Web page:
Event on 2017-05-18 20:00:00
with Post Animal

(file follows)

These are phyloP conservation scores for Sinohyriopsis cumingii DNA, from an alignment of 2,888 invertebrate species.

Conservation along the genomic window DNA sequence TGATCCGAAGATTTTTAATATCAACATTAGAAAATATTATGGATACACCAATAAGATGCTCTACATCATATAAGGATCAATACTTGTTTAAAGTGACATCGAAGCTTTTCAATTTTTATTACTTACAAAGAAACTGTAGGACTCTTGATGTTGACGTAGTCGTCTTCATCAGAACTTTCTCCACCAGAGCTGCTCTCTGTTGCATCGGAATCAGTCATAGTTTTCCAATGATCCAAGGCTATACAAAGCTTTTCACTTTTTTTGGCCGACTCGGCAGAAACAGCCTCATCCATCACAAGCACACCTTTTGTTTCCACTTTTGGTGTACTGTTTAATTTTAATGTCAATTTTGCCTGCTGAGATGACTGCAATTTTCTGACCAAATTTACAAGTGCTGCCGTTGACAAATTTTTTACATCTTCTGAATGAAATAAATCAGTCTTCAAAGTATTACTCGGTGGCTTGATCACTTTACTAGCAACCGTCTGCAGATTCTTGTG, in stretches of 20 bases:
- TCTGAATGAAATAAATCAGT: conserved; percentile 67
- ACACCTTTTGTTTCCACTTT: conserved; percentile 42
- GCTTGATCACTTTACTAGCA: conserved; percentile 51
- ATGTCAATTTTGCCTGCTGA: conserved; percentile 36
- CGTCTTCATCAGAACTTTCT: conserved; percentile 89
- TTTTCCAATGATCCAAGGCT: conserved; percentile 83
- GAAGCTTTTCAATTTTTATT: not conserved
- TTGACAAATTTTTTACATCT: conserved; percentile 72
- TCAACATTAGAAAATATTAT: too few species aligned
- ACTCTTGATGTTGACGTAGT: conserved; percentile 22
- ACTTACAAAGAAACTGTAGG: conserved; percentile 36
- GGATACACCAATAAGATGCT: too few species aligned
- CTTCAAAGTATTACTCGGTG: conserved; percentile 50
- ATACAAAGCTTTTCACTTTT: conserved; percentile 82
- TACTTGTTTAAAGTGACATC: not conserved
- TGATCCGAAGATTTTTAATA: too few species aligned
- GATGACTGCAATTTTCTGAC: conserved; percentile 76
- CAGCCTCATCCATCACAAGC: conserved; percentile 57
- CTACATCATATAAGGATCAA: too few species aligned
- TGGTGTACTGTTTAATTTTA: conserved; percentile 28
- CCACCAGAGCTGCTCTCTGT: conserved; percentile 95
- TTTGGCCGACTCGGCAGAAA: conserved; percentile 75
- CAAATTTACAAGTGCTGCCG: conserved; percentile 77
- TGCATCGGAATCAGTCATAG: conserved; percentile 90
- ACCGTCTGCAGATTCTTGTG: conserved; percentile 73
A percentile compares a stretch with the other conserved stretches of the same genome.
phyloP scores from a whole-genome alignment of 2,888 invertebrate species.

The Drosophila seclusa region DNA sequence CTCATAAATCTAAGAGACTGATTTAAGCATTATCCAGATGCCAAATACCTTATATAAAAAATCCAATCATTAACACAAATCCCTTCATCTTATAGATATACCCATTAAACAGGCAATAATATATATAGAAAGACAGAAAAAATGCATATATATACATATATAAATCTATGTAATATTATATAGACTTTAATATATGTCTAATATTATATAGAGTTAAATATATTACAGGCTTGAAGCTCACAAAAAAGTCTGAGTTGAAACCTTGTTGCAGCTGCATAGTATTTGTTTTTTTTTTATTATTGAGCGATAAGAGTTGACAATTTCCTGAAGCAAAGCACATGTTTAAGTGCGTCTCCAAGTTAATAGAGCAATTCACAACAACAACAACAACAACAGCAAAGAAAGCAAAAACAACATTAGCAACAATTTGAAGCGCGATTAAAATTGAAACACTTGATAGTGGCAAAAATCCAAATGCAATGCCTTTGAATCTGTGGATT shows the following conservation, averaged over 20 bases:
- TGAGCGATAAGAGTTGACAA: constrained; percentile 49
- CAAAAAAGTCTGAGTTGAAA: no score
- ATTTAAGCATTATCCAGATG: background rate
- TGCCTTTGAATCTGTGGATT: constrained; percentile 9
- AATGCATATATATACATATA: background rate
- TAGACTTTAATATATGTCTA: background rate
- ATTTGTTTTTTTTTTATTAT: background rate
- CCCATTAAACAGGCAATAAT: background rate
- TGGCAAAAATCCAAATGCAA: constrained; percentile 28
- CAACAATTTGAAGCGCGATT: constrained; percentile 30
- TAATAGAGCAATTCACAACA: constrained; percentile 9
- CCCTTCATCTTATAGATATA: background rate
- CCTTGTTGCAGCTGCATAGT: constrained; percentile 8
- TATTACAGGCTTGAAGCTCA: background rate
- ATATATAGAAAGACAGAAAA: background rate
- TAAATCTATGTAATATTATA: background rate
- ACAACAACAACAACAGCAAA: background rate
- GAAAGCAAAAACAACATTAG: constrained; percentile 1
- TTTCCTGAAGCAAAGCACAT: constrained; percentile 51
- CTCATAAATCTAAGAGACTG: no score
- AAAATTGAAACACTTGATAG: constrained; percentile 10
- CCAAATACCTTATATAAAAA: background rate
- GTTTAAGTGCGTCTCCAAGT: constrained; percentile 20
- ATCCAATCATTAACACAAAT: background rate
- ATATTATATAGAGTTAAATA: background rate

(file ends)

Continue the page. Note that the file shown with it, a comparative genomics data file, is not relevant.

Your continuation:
The word 'brat' has followed Nathan Williams around for almost a decade, but atthe age of 30, with a fully-fledged business to his name, as well as the ongoingsuccess of band Wavves, his rebellious streak has proven not just purposeful butpreGy damn inspiring. The San Diego naJve knows how to play the system, sowhen the major labels came knocking a few years ago looking to turn Wavves intothe next so-called saviours of radio rock'n'roll, Williams and bassist Stephen Popemade sure they used it to their advantage.We were just trying to go to eat at nice places in LA, he laughs. There were afew people from majors who would not stop reaching out to us. They wereobsessed. They thought we had heat and they needed an edgy big rock band likethey used to have in the '90s. Me and Stephen were in our shiGy apartments,Googling 'nicest restaurants in LA'. We went to eight or nine dinners. At the endwe'd say, 'not interested'.When Warners came along and offered them a cash advance too good to refuse,they accepted while being shrewdly aware of what they were geTng themselvesinto. We sJll owned all of our shit, which was the most important part for us. Forthem it was a shot in the dark. The day to day of being signed to a major,however, was unpredictable and beyond their wildest nightmares. I figured itwould run the same as [prior label] Fat Possum, just with more people. I waswrong. By the Jme they were readying to release their second Warners album 2015's 'V' shots were fired. Williams released single 'Way Too Much' onSoundcloud before the label had approved it, the label forgot to sign off on theartwork and, in the end, Wavves felt swept under the rug. UlJmately it felt like acareer step backwards.I'd never come in contact with such a poorly run company in my life, saysWilliams. It was anarchy. Nobody knew what they were doing. Turnover rate waslike an American Apparel. It was really all cons unless youre a cash cow. Foreveryone else, major labels cant help you. Maybe at one Jme they could, but thatJme is dead. The birds-eye view on Warners' inner mess wound up pushingWilliams to legiJmize his own business Ghostramp. I figured if these idiotscould get by, we could do it a hundred Jmes beGer.With that fighJng spirit, Williams took back control and realized his own teenagedreams. Today, during a Monday lunchJme hour, he's making Jme betweenmeeJngs to talk about forthcoming sixth Wavves record 'You're Welcome' in thestock room at Ghostramp's Chinatown-based LA skate shop. Opening in October2016, Ghostramp is the physical embodiment of a vision that harks back to beforeWilliams made the first Wavves' albums in his parents' garage. It's a merchandisestore, it's a label, it's a tangible community in a Jme when the digital age hastaken the confidence out of physical product. And what's more it's working.'You're Welcome' is the soundtrack to this new lease of freedom. It's Williams'tongue-in-cheek rebirth as a self-released, self-actualized, self-promoJng punkkingpin, and despite puTng his money where his uncensored mouth is, he'semerged not just unscathed but with the upper hand. Im my own boss and thatfeels great, he smiles.In February 2016, months before Ghostramp opened, Williams took himself intoproducer Dennis Herring's ['King Of The Beach'] studio in Downtown LA, and forthe first Jme since the early records worked regular office hours and almostenJrely alone. It was the polar opposite experience to making 2013's 'Afraid OfHeights' record, which took Wavves over a year and was out of control. Wewere so fucked up in the studio everybody, the producer, the engineer, everyonerecording. We'd waste days, recalls Williams. With this, Williams broughteveryone in one at a Jme, ensuring it was the minimum amount of peoplepossible. That prevented the recording from descending intomidnight oil-burningparty sessions.The album was put together wholly differently from 'V', too, which was recordedlive as a band album together with guitarist Alex Gates, drummer Brian Hill andStephen in the studio. 'You're Welcome' is mostly comprised of Williams' oddball,sample-led brainstorms. He came up with 40 tracks, now whiGled down to twelve,fat-free punk zingers. I'd come up with an idea, fool around with it, have Briancome in and play drums, then figure it out. A sample nerd, Williams delved intohis obsession with 1950s doo-wop and surprisingly internaJonal folk, includingCambodian pop and '70's psychedelia from South America.The results make for one of the most diverse and intricate Wavves records yet.'Come To The Valley' contains a Phil Spector meets Beach Boys '60s High Schooldance vibe, whereas Jtle track 'You're Welcome' riffs on sound effects that couldalmost originate from Bizarro World, never mind Cambodia. Some of his ideas ranaway with themselves a liGle too much, as Williams reveals one track was a liGletoo close to Drake's 'Hotline Bling' for comfort. 'Million Enemies' is right in hiscomfort zone though. Inspired by New York Dolls, Bowie and Gary GliGer, he callsit the anthem song. It's a song for the haters, he says. The lyrics I gotenemies, a million enemies, living in the streetstonight are a call-to-arms foranyone whose detractors are out to get them. I don't have a million enemies,jokes Williams. But probably 500,000.The biggest shij of all, and the ulJmate laying down of the gauntlet to Williams'doubters, is the subject maGer. Where 'V' was a buzzkill record, all hangovers,lovers' Jffs and depression, 'You're Welcome' is less navel-gazing. It's dealing withmaGers outside of Williams' own headspace. I'm Jred of wriJng about myself,says Williams. It got boring. On this record I tell more stories, talk about parts ofmy life from other people's perspecJve. 'Stupid In Love' for instance is about afemale junkie who lived near him back in San Diego. 'Animal' is his anJ-corporate,anJ-establishment track. The whole world covered in gasoline and burning alive/Ifeel taken advantage of and empty inside go the lyrics.On their last tour, Wavves banned members of the audience, includinghomophobes, anJ-aborJonists, racists, and Trump supporters. Ghostramp'swebsite is currently donaJng to the likes of ACLU, Planned Parenthood andNaJonal ImmigraJon Law Center. On 'You're Welcome' too, it seems Williams hasdecided to get poliJcal, parJcularly on the song 'Exercise', with its lyrics dancingwhile the world is burning down I can't believe the shit they feed to us/They'relying to our face.I never thought I'd write a song like that, says Williams. I don't know if it'sbecause I'm older or because shit got so fucked up and crazy but at this point nowyou shouldn't be worried to say something. I wanna make it very clear what sideI'm on. If you're quiet about it because you don't wanna upset some of yourfanbase, then that's part of your fanbase you need to weed out.There's also finally a love song, called 'I Love You' that lays Williams' emoJonsbare unashamedly for the first Jme. Perhaps too, a sign of maturity. It's just alove song, he says. I'd always skirt around feelings and find different ways ofsaying things unless I was literally saying, 'I'm depressed.'Offering a tour around Ghostramp's store, Williams explains that they're alreadylooking to expand and move into a bigger space next door this year. Back in 2013,he put out Wavves' 'Life Sux' EP by himself. It was too much of a headache and herealized he needed to build a team of capable friends. Now that team runs thisdaily operaJon, proving that DIY and business savvy can be bedfellows. It's sJllhilarious to Williams that even in the early days, people would chasJse him forselling out. Did people think that when I'm 45 I'd sJll be recording records inmy mom's basement? Being an entrepreneur, having a hold over your ownbusiness, being able to employ your friends and create not just a place for fansbut for other people to share their ideas too is so cool.Via Ghostramp, Williams isn't just puTng out Wavves' new record, he's signingother local garage bands, funding his tours, schooling DIY arJsts in how to createand distribute merchandise in a way that supports your career and provides futuresecurity where nobody else can. As for Warners, that cash advance helped pay forthis store. The rest came from the money Wavves made off merch during 2016'sSummer Is Forever II Tour with Best Coast and Cherry Glazerr. I thoughtGhostramp would be a hobby, doing 7-inches here and there. But now it's alegiJmate business, says Williams. The thing is I'm not just interested in makingmusic for Wavves. I'm too ADD. Being an entrepreneur, being hands-on isnt justsmart, its necessary. Your art is everything you do, every choice you make. I wasable to build my own thing, own it and control it all 100%. If I want to dosomething now I dont ask anyone. I just fucking do it that's priceless.Nathan Williams never went away, but now he's made sure he's here to stay farlonger. And for that, girls and boys, you're welcome.